Continued outpatient mental health services. _____ and his family need to continue year-round AB3632 counseling services at _____ in weekly or biweekly therapy sessions of 45 minutes to 1 hour duration. _____'s sessions with _____ reinforce and bring to his attention social norms he needs to function in life. If sessions with _____ were discontinued, _____ might not maintain even his current status and could regress to the point of requiring an even higher level of care. (See CCR Title 2, Division 9, Chapter 1, Article 2, Sections 60030, 60040, and 60050; CCR Title 5, Division 1, Chapter 3, Subchapter 1, Article 5, Sections 3051.9, 3051.10, and 3051.11.)

Continued parent training. _____’s parents need additional training in order for him to benefit from his IEP. Additional parent training relevant to a child with exceptional needs is not precluded even if the SELPA or CAC sponsors one or more workshops. Courses in behavior management, behavior modification, and parenting special needs children could benefit _____’s family, from sources such as the YWCA, Regional Center, and _____. Mrs. _____ is willing to give a CAC briefing or an in-service session regarding the content of such courses, though this would not be required by the Education Code or the CCR. (See Education Code, Part 30, Chapter 4, Article 4, Section 56363(a); CCR Title 5, Division 1, Chapter 3, Subchapter 1, Article 1, Section 3051.11(a, b); Transcribed telephone conversations with _____, __ Department of Education, _____, in 4-97, 5-97, and 2-98.)



Books on tape for textbooks to be used in class. _____ is primarily an auditory learner who regularly relies on rote memory. He often listens to enjoyable tapes numerous times and can quote or sing large portions of them. He does not enjoy reading by himself but loves being read to.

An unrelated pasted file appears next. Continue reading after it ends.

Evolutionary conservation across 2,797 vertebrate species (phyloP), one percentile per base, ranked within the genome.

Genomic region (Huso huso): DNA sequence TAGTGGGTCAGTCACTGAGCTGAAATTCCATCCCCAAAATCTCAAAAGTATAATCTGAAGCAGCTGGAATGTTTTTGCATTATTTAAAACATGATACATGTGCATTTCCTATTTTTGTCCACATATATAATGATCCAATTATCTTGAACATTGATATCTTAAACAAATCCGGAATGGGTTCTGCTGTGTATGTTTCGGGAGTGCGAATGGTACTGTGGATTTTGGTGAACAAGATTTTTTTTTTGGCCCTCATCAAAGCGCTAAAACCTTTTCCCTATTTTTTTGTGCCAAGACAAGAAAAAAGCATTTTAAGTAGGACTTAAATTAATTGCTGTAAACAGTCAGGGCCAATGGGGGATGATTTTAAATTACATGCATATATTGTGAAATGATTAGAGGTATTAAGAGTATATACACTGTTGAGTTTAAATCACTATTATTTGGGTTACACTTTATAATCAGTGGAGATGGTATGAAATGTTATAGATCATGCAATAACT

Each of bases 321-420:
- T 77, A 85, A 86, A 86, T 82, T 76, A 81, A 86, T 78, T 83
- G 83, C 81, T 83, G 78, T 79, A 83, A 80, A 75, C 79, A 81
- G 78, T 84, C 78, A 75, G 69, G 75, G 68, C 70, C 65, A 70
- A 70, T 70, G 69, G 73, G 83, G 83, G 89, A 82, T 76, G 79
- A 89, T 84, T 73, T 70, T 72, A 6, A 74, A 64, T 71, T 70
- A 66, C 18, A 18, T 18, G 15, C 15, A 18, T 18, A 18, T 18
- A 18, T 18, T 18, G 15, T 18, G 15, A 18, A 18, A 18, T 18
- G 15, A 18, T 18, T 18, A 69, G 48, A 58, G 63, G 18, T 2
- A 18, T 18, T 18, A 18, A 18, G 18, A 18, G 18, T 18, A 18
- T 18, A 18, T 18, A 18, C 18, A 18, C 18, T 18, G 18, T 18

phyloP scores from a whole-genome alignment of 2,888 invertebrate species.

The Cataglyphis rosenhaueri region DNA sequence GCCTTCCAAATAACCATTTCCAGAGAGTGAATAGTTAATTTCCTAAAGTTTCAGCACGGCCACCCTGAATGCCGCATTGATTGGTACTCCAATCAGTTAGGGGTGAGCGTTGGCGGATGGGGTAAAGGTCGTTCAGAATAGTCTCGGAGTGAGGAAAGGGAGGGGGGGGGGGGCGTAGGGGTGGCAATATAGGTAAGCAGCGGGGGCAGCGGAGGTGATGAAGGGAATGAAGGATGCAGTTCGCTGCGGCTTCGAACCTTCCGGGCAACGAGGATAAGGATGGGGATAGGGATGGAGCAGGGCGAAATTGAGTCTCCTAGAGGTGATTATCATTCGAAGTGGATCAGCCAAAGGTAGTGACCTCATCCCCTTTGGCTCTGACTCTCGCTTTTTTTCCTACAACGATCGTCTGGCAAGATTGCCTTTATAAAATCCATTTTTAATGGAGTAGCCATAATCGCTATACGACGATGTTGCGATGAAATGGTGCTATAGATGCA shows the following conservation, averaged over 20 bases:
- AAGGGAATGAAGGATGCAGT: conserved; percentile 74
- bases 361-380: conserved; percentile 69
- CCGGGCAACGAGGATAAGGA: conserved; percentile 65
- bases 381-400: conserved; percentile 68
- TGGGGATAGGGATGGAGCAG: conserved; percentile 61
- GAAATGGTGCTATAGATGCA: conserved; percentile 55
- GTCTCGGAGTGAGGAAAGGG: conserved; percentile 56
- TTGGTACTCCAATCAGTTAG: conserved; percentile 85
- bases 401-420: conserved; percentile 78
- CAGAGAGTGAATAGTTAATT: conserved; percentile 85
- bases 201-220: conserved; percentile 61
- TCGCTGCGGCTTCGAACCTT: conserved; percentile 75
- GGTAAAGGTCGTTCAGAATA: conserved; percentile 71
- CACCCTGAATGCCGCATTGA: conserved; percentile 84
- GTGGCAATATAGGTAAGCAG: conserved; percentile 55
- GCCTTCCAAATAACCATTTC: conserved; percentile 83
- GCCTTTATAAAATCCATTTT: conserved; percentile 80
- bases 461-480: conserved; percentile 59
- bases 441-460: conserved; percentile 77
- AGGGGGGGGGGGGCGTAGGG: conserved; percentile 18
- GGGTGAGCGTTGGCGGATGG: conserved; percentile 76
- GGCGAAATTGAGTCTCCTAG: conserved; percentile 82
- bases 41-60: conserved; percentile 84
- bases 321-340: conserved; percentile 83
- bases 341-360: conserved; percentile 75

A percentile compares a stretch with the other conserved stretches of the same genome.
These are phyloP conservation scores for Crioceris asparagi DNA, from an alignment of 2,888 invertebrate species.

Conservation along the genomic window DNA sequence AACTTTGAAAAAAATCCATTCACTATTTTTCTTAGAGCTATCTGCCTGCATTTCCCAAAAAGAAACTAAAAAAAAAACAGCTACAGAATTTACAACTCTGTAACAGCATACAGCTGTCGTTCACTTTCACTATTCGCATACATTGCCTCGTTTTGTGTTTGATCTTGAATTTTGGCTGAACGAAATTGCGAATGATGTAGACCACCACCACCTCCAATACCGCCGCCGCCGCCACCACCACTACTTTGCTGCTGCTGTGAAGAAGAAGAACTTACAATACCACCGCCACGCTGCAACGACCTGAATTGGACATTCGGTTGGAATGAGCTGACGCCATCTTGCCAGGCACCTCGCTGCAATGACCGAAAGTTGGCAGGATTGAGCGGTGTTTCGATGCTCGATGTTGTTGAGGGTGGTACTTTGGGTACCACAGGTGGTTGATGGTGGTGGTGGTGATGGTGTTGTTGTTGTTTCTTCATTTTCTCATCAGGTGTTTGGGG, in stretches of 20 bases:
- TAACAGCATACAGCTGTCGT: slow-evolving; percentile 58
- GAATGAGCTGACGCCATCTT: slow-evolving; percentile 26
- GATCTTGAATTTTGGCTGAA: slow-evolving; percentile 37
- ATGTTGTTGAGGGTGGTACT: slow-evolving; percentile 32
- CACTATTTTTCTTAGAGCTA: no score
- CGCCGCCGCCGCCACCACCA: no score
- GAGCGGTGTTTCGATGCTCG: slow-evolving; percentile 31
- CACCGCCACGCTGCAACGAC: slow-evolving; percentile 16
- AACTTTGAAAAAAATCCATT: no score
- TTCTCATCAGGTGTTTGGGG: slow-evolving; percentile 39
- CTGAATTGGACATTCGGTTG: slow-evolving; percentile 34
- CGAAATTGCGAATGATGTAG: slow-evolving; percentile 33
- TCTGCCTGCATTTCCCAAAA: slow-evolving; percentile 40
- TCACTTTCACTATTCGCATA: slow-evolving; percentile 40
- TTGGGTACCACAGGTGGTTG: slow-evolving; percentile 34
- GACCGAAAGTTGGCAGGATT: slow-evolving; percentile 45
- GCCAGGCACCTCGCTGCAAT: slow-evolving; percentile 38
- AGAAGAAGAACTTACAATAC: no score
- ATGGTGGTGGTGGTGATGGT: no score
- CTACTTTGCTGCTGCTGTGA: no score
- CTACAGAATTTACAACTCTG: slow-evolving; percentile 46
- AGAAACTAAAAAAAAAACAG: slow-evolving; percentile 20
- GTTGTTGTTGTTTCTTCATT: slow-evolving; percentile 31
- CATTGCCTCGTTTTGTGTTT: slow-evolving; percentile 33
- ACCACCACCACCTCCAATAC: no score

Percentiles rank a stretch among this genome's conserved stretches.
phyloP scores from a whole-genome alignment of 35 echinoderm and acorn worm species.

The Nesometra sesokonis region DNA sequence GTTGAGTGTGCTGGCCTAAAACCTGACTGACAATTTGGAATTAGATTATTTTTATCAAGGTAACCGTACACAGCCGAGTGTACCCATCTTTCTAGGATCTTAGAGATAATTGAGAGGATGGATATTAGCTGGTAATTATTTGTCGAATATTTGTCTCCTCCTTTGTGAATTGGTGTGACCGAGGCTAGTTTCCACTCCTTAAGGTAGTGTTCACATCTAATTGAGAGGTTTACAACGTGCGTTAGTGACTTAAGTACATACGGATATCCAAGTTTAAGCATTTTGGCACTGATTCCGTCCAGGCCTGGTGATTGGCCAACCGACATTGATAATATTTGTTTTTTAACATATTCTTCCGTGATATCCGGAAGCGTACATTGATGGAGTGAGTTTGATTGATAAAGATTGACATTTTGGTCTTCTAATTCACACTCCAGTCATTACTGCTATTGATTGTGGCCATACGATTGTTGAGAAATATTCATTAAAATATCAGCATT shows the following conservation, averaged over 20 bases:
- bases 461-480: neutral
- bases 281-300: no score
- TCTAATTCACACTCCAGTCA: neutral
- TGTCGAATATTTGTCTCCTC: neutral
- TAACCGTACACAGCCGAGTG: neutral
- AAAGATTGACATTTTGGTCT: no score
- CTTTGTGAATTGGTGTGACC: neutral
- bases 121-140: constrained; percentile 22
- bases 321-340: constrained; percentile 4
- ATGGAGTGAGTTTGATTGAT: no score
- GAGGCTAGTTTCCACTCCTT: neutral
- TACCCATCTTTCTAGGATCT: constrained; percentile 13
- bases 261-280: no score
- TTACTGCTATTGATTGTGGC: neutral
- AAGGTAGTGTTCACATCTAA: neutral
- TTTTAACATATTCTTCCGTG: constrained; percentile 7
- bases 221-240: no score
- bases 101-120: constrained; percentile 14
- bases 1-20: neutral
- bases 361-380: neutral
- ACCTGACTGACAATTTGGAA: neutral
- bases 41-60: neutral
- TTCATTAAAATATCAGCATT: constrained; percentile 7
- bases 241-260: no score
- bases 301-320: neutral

Previewing materials to be used in his 6th grade classes. We could use these materials over the summer.

Two sets of books for _____, one for school and one for home. This system worked well in 5th grade.

Oral exams whenever possible.

Minimizing copying from the board. Also, _____’s homework should not involve copying problems from a book. Rather, the problems would be photocopied (and enlarged) so he could work directly on the paper. The goal should be for him to do the work, not for him to have to copy large amounts of material.

Extra aide time to help him with housekeeping tasks, such as writing down homework, making sure he turns in assignments, checking that he has in his possession to take home (as he leaves school) such items as school handouts, permission slips, etc. This would also include helping him to keep his locker locked, and making sure he doesn’t lose his PE clothes when he changes. The goal would ultimately be his not needing the outside prompts, but he is not there now.

Extra time at school to reinforce skills he is learning or to work on homework. _____’s time at home is stressful enough as it is. Homework adds to the tension.

Modifying the length of reports, items included, etc. to be manageable for _____. The 5th grade state report this year was very stressful on the entire family, in part because we set our sights high for _____ to write a good report.

Pairing _______ with an older ‘buddy’ to help ease the transition. This person must have shown the character trait of compassion in the past. _____ doesn’t need any more children making fun of him than those who already do.

Extra help working on (spatial and temporal) organization, problem solving, making inferences, and planning ahead. _____ is quite lacking in these and other life skills.

Extended school year.

Areas of concern for _____’s IEP:


Implementation of BIP

Use of word processor/computer for written classroom assignments

Social skills classes

Speech and language

APE evaluation

OT monitoring and consultation

Guided Exploration at Center for Accessible Technology

Continued mental health services

Continued parent training

Compensations, accommodations, and modifications